- After you leave work, your mind is still there.... holding onto work ideas, conversations or things that you didn't finish.
- You’re out to dinner with your family or friends, food shopping, or maybe at the gym, and your mind continues to act like a hamster on a wheel (let’s call him Larry).
- In order to slow down Larry, you need to log into your inbox to write notes, respond to emails, and complete forgotten tasks before heading to bed. This generally happens for the majority of the week.
- Larry the hamster is still using his wheel as you try to fall asleep at night and he is still going strong when you do actually wake up in the morning, especially if you’re one of those people who read emails on their phone before you even get out of bed.
Now that you have seen this giant list of what could be a hundred more examples of mindless working, hopefully you can begin to see and realise how damaging this way of working can be to your health and overall well-being. However, free massages and your company’s yoga class are still there for you... as long as it's out of work hours or during your lunch and you’re caught up on all work (although we would never admit that).
When you work mindfully, you can see that having presence, clarity, focus, and patience are valuable traits. They would make you more productive in the bigger picture or give you a better outcome on a project. I feel the biggest reward of mindful working is how much more happiness it brings to your life, how much healthier you will feel, positive sleeping patterns and potentially how much more confident you will be.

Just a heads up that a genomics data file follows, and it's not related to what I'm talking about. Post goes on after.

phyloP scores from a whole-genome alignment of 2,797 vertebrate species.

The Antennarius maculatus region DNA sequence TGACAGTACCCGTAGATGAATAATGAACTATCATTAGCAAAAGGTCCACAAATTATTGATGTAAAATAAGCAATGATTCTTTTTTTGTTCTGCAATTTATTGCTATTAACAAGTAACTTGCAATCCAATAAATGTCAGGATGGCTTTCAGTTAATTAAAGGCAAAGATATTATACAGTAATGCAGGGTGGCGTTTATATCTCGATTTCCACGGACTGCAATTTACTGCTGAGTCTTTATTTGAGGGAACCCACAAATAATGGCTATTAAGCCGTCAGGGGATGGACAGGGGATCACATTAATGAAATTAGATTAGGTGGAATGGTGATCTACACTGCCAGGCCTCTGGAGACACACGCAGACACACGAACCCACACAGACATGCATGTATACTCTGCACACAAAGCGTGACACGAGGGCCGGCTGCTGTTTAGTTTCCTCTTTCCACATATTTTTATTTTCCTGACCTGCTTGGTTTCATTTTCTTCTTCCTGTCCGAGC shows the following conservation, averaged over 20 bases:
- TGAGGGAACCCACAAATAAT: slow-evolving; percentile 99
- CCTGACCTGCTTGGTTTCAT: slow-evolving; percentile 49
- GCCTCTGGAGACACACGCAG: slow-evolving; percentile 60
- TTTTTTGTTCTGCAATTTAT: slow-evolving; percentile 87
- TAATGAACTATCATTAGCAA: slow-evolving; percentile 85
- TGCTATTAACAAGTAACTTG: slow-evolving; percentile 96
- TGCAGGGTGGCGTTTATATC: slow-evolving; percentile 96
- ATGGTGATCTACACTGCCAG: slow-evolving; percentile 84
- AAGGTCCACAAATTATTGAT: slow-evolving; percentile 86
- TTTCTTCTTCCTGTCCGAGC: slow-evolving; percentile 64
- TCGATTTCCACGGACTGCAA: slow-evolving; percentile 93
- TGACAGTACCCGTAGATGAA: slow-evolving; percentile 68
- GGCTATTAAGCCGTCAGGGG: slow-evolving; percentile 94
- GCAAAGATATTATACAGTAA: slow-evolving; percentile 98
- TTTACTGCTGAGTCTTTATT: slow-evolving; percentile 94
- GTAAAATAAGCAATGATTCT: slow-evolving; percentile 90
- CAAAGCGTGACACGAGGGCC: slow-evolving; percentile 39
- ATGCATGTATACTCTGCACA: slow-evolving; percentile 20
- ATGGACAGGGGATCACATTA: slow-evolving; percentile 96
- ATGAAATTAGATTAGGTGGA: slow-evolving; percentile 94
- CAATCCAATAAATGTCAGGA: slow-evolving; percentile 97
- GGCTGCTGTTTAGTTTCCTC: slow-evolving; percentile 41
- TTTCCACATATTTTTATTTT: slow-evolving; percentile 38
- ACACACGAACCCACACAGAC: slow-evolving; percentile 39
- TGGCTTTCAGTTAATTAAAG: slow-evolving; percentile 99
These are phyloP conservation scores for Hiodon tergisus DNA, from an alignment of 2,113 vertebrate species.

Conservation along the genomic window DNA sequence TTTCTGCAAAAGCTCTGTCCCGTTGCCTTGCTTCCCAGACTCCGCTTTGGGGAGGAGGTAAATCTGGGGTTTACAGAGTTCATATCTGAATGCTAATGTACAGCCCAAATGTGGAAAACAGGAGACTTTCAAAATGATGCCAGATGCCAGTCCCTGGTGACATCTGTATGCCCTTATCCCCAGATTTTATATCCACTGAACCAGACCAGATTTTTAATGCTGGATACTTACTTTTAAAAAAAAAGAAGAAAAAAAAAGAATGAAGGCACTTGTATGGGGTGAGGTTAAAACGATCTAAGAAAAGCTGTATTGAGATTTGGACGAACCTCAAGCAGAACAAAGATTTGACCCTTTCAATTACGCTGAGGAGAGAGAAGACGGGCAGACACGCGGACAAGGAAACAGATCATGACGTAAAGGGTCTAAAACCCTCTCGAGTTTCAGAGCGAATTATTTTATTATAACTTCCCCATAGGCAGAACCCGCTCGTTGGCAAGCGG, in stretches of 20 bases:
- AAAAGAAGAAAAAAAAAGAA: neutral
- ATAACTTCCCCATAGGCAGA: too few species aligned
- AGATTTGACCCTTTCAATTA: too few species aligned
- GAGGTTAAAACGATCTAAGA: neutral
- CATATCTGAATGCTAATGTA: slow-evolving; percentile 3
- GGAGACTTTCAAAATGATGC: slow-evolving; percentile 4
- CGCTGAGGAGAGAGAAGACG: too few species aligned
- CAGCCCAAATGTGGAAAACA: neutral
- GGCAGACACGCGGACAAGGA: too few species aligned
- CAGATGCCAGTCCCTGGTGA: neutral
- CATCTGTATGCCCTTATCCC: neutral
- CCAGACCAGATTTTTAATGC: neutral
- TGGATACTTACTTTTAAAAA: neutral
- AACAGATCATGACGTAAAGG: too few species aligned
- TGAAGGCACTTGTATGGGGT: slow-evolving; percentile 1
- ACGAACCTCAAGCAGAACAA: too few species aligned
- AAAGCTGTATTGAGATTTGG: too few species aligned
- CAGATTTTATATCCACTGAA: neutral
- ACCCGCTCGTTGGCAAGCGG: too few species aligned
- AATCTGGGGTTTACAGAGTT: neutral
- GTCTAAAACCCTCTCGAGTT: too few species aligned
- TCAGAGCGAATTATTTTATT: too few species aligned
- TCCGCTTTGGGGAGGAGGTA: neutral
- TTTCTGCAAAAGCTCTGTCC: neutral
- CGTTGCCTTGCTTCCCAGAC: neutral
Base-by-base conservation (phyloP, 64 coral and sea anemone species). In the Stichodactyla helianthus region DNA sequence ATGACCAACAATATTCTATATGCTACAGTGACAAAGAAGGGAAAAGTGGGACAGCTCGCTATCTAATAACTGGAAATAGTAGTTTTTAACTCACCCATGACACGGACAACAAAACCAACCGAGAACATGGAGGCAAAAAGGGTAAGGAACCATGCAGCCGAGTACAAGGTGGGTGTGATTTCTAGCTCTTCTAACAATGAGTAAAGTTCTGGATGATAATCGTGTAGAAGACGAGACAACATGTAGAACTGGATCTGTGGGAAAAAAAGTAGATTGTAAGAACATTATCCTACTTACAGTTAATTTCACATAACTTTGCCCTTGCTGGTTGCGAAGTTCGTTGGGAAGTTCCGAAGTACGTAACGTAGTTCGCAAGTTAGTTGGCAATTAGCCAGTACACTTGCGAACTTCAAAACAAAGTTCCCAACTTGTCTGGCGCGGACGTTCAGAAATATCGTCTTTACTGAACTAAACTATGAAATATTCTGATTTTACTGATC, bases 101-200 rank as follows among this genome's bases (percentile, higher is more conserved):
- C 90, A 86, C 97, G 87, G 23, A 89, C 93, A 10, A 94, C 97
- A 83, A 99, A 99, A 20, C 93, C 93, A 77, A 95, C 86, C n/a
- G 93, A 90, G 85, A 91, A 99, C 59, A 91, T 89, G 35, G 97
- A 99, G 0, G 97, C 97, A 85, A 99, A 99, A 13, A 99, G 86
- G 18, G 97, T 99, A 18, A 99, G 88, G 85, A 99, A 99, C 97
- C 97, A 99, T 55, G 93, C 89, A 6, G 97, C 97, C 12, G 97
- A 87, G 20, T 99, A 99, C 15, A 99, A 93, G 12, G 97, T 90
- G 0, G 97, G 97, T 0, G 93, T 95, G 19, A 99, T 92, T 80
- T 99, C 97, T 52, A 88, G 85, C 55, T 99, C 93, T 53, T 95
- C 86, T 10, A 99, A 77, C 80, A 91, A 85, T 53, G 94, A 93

The corporate culture is designed to reflect ways that allow it to be the most profitable (more with less, more innovation then its competitors, higher levels of service, etc.). These behaviours are encouraged and often rewarded at the expense of our well-being. These cultural elements have been around for a long time and strengthened during the last financial crises. It's no wonder the ‘mindless worker’ exists. In many ways, I feel the corporate culture has been one of the biggest causes of our society’s high level of un-healthiness. It's exactly why we all have ‘little Larry’s running around in our heads’.
There are countless articles and books containing tips, methods, ideas and solutions to help you become more mindful at work or in life, so I will avoid mentioning them here, allowing you to search the mindless field of mindfulness solutions that exist. However, what I do want to point out is that practicing mindfulness, or becoming more of a mindful leader, is a practice and journey. There is no switch to just turn it on or off. It's very similar to creating any new habit - practice/doing, practice/doing and more practice/doing until it becomes ingrained in you and replaces an old habit.
Lastly, becoming more mindful at work is only half, or in some cases three-quarters of the battle, as your organisation and its leadership need to become more mindful first, or at the same time as you. We all know that a misalignment between your behaviours and your organisation’s behaviours can lead to performance issues or management clashes, which is why these negative corporate politics came into existence in the first place.
I'm now officially inspired to begin work in this area and create my own mindful leadership training for executives, leaders and managers. In order to change the way our corporate cultures are programmed, we need to change the culture of the executives, managers and leaders first.
To leave you with something practical, here is a list of what I consider the behaviours of leaders and their organisations that positively promote a culture of mindful leadership and mindful working:
1. Is Present and Courageous at work and life
2. Is Authentic and Self Accountable
3. Compassionate and Emotionally Intelligent (EQ)
4. Creatively driven and Open to all and any possibility
5. Creates Balance between work and life and demonstrates Equal prioritisation
For more information, questions, or to express interest in my mindfulness work, please get in contact.